Wednesday, November 17, 2010

Aviation history, nose to tail!

I've just come across a remarkable photograph of the entire range of Boeing jetliner production since the 1950's. Flickr user Jason Miller posted this picture, released by Boeing on July 12, 2007. (Since it was a Boeing publicity photograph intended for distribution, I'm able to reproduce it here without infringing anyone's copyright. Click the picture for a larger view.)

He describes it as follows:

Amid all the 787 roll-out hoopla, perhaps the coolest event went unnoticed. On Saturday night, Boeing had all of the 787 airline representatives at an event at the Museum of Flight. At 7:07 PM, an Omega Air Refueling Services 707 landed in front of the crowd (after taking off from Paine Field in Everett). At 7:17, an AirTran 717 landed. This continued until 8:17 when an Air France 777-300ER landed. In the end, the 707, 717, 727, 737, 747, 757, 767, and 777 were lined up nose-to-tail on the taxiway. It is the first time Boeing has had every 7-series airplane in the same place (not counting the 787, which couldn't make the flight, of course).

That was a clever idea on someone's part at Boeing, to have every generation of their airliners lined up like that! I don't know whether the earlier models will still be flying by the time the successor(s) to the 787 take to the air. Aviation enthusiasts might want to keep a copy of this picture for posterity.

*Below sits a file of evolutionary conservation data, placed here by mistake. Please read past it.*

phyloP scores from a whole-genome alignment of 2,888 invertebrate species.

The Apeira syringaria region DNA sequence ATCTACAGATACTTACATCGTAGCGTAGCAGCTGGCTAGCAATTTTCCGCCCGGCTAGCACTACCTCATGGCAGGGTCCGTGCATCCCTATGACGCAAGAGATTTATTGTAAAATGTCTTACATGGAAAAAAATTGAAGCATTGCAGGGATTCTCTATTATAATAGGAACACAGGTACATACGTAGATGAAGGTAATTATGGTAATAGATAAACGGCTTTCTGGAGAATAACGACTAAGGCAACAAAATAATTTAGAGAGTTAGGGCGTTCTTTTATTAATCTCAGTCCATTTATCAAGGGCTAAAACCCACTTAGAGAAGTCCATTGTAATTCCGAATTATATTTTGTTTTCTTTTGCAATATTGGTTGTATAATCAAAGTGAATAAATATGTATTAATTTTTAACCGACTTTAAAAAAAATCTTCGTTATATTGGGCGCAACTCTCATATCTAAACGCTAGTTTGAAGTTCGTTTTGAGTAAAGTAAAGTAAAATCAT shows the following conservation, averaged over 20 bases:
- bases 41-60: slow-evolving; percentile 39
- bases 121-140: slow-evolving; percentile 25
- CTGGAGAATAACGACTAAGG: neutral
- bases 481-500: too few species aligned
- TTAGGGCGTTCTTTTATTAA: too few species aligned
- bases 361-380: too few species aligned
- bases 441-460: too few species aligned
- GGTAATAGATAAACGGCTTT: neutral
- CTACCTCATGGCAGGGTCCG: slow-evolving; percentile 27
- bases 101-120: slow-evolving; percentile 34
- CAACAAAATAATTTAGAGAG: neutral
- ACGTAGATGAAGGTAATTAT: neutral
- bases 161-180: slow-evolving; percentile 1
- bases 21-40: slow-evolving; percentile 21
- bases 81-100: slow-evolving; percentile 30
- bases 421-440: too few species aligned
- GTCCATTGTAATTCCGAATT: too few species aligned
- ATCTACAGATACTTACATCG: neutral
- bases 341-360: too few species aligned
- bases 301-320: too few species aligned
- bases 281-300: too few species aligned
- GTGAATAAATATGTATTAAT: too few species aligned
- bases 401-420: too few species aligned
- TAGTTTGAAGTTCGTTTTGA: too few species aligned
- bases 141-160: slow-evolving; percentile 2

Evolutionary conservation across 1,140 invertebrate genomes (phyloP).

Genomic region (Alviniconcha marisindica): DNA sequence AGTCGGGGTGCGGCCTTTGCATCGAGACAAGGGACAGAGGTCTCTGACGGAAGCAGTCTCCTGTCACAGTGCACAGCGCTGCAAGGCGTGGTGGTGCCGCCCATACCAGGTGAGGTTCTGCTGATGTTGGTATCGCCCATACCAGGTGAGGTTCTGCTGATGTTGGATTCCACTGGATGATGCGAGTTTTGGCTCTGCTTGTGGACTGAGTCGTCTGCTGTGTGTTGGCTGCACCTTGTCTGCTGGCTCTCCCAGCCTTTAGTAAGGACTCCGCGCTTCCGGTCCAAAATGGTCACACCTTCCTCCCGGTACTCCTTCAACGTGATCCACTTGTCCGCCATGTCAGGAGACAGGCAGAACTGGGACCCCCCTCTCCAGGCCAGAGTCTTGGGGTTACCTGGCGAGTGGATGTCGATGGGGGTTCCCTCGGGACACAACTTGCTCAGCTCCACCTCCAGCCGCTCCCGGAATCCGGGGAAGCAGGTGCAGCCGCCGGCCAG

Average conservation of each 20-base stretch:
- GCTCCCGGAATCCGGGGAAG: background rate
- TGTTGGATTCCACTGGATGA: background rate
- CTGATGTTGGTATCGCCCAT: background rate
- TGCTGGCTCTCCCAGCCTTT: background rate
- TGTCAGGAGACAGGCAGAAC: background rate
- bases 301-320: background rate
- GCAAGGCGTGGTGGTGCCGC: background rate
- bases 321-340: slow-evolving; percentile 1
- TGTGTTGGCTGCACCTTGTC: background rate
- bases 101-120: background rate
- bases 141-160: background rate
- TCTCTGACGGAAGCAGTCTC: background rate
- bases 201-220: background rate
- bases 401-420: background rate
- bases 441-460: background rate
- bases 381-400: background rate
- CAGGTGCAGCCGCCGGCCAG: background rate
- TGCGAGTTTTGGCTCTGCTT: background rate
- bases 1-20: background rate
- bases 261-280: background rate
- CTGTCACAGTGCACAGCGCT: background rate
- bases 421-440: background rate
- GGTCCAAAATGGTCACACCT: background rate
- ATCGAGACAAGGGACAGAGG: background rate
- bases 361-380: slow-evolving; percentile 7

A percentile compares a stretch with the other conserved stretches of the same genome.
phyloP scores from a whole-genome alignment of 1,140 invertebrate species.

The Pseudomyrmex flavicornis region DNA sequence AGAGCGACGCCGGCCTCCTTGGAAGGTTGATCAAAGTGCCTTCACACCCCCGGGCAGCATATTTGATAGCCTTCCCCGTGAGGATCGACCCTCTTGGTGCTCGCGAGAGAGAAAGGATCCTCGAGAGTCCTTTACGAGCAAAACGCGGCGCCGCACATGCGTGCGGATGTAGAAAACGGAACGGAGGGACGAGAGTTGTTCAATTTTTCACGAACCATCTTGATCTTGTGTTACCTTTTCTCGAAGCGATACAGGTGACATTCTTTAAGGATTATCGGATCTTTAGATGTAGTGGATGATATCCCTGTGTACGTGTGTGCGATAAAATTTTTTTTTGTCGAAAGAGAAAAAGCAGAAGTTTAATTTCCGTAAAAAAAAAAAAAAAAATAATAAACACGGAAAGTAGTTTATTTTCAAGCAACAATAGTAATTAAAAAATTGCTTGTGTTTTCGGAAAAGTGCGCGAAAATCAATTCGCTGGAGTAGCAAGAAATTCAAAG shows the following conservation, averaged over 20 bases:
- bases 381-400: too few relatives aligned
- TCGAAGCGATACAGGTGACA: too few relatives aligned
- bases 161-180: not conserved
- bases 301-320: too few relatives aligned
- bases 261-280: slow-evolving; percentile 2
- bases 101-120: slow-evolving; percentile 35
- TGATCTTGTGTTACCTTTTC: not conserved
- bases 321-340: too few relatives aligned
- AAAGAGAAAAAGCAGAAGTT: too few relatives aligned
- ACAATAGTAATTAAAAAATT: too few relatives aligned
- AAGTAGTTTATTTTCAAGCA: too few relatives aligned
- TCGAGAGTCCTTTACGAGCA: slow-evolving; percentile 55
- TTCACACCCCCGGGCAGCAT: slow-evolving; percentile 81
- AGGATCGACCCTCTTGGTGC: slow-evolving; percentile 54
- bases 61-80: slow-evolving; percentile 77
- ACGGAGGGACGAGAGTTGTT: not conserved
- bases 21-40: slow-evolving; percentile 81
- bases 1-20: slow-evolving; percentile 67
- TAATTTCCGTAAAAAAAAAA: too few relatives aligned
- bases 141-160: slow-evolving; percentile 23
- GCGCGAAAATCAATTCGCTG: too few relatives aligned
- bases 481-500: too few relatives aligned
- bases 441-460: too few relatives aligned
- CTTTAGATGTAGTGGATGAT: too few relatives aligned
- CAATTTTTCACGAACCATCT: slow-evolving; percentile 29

Thanks to Jason Miller for putting a copy of Boeing's photograph on Flickr. It's great to have it in circulation.



Steve Harkonnen said...

Take note that the 717 was developed in the 90's - making the timeline of aircraft slightly inaccurate.

STxRynn said...

I noticed the 727 was in FedEx colors. A few months ago, I was at the ramp in South Texas, and our ramp agent mentioned that the '27 sitting outside was the last one made. Got my picture taken in front of it.

FedEx has turned out a bunch of 727-100's. 2 are sitting near training facilities at the big field here in South Texas.

I share your interest in aviation.

Barnaby said...

Trivia Question:

There is one 7-series type missing from this photo. Who can name the missing bird?

Peter said...

Barnaby, are you thinking of the 720? I don't consider that a separate type, as it was a modification of the 707 series.

Old NFO said...

Neat pic, and probably won't ever be repeated...

Anonymous said...

My workplace is in the photo, so I think I will add some detail here.
That 717 was not designed by Boeing. It was a MD-90 (originally Douglas DC-9) made by McDonnell Douglas when it merged with Boeing in 1997. It was remained the 717 long after the higher numbered planes were in production.

Anonymous said...

There was an earlier 717 which was to be a scaled down 707, but it failed utterly and afaik no examples remain.